Utility as a Screening Tool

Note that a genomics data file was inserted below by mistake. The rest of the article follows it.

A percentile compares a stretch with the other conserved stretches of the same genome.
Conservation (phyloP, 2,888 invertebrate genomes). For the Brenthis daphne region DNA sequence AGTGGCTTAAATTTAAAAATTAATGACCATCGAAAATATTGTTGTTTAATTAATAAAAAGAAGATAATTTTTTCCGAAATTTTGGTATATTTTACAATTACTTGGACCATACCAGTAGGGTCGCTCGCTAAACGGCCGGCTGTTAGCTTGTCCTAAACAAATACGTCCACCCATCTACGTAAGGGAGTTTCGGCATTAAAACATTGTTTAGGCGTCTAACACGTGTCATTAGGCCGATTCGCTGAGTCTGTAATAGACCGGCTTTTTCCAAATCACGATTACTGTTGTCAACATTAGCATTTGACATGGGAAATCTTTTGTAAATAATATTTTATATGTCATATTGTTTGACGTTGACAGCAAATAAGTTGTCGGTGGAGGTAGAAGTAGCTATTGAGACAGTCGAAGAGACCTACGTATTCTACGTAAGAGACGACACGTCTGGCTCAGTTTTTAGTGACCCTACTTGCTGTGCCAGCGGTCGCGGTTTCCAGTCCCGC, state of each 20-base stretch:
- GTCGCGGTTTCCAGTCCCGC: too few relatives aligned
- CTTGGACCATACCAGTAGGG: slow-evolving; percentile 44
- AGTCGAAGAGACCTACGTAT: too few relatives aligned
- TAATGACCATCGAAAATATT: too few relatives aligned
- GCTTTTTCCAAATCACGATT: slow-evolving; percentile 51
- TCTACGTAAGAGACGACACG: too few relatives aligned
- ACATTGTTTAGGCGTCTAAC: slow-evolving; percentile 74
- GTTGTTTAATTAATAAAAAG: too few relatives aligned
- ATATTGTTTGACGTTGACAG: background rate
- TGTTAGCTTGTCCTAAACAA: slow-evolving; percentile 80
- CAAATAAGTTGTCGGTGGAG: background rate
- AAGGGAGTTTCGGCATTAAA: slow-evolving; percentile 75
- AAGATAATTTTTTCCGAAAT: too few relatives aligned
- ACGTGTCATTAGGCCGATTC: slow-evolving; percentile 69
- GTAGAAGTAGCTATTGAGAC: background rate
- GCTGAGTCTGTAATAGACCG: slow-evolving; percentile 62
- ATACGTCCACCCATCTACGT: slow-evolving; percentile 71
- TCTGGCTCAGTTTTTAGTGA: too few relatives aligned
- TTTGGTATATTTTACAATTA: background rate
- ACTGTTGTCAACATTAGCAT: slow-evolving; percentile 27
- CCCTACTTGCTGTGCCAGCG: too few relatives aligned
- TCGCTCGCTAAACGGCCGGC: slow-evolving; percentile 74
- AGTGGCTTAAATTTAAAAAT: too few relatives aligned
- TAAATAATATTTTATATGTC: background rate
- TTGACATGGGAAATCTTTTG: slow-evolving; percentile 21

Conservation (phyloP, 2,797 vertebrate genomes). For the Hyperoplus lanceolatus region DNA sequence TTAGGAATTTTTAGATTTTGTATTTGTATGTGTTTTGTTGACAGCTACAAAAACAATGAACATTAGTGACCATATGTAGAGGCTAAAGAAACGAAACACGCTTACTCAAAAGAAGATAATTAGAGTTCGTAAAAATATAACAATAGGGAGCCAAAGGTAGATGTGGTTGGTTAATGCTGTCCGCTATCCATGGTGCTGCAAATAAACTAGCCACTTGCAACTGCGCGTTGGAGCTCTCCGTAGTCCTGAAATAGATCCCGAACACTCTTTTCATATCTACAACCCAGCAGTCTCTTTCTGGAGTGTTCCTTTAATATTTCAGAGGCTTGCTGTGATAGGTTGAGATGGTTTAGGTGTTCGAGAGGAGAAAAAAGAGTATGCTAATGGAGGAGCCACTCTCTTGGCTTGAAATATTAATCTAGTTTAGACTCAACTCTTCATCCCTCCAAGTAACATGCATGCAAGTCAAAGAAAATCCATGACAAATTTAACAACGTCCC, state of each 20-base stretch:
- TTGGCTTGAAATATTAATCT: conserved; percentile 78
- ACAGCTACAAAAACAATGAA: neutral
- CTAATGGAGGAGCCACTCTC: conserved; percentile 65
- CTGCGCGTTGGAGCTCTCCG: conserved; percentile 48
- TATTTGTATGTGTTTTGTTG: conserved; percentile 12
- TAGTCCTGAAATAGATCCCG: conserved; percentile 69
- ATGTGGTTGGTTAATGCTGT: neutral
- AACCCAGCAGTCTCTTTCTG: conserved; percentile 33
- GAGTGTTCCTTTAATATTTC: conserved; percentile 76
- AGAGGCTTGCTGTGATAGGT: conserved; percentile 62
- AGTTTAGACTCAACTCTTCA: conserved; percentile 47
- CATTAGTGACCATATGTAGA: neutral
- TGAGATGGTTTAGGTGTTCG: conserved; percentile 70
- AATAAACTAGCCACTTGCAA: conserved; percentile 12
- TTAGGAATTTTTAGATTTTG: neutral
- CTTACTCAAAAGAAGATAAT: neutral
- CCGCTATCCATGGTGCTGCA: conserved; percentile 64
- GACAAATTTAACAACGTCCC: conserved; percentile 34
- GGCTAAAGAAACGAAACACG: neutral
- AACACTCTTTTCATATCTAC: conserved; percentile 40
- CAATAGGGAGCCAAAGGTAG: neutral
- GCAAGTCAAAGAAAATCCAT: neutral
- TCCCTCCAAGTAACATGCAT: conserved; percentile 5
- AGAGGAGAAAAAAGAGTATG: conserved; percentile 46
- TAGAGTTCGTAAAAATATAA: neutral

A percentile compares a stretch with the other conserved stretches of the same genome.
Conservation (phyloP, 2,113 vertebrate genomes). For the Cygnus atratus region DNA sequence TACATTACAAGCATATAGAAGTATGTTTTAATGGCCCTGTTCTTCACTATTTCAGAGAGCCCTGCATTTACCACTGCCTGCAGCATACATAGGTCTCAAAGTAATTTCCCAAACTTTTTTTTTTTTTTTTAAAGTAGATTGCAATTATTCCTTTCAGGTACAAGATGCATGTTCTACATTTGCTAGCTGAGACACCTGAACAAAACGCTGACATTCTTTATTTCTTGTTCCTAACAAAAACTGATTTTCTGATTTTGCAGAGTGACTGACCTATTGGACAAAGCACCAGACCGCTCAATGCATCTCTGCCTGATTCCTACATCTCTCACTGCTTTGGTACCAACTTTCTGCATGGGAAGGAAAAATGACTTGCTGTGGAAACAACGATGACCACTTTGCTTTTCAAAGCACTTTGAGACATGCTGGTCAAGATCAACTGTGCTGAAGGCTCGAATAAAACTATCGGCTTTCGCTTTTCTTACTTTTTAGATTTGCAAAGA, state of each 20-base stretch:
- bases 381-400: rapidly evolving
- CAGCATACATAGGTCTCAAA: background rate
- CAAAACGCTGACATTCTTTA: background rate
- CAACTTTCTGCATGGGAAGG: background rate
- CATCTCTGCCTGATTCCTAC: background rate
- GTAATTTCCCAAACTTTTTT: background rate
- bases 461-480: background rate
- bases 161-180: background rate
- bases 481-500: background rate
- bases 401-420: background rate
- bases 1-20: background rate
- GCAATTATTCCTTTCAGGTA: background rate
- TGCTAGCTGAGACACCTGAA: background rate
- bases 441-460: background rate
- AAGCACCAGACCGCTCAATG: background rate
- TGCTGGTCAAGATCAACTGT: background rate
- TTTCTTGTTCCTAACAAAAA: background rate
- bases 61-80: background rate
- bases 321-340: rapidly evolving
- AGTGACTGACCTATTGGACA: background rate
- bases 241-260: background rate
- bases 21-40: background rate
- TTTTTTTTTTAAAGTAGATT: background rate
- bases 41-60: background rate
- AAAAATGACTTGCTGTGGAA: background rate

The authors claim that the BPQ-C has the potential to be used as a screening tool in practical settings to detect early signs of burnout, and to guide prevention strategies before a coach develops more serious burnout symptoms. Although a commendable goal, one well-known problem is that there is often no clear distinction between normal functioning and psychological illness. Evaluations of symptoms should be related to the context in which they appear as well as to contemporary values and economic forces present in society and politics (Kinderman et al., 2017). Furthermore, Schaffran and colleagues do not provide evidence that the BPQ-C can be used to adequately screen for clinical burnout. To do so, analyses such as receiver operating characteristic analysis (ROC), which tests the ability of measures to discriminate between individuals with and without a certain clinical characteristic, is necessary (Kraemer, 1992). Comparisons between a clinical and a healthy sample were not a part of the validation of the BPQ-C. In fact, no descriptive statistics of burnout are reported. This makes it even harder to determine variation and representability of the samples that were used. In addition, even when a clinical sample is compared with a healthy sample, discriminating between healthy and ill individuals is challenging as they show substantial overlap (Lundgren-Nilsson et al., 2012). Therefore, using screening tools without clinical interviews creates substantial risks of both false positives and negatives, a matter that has been neglected in the sport psychology literature and is not considered by Schaffran et al. in their article.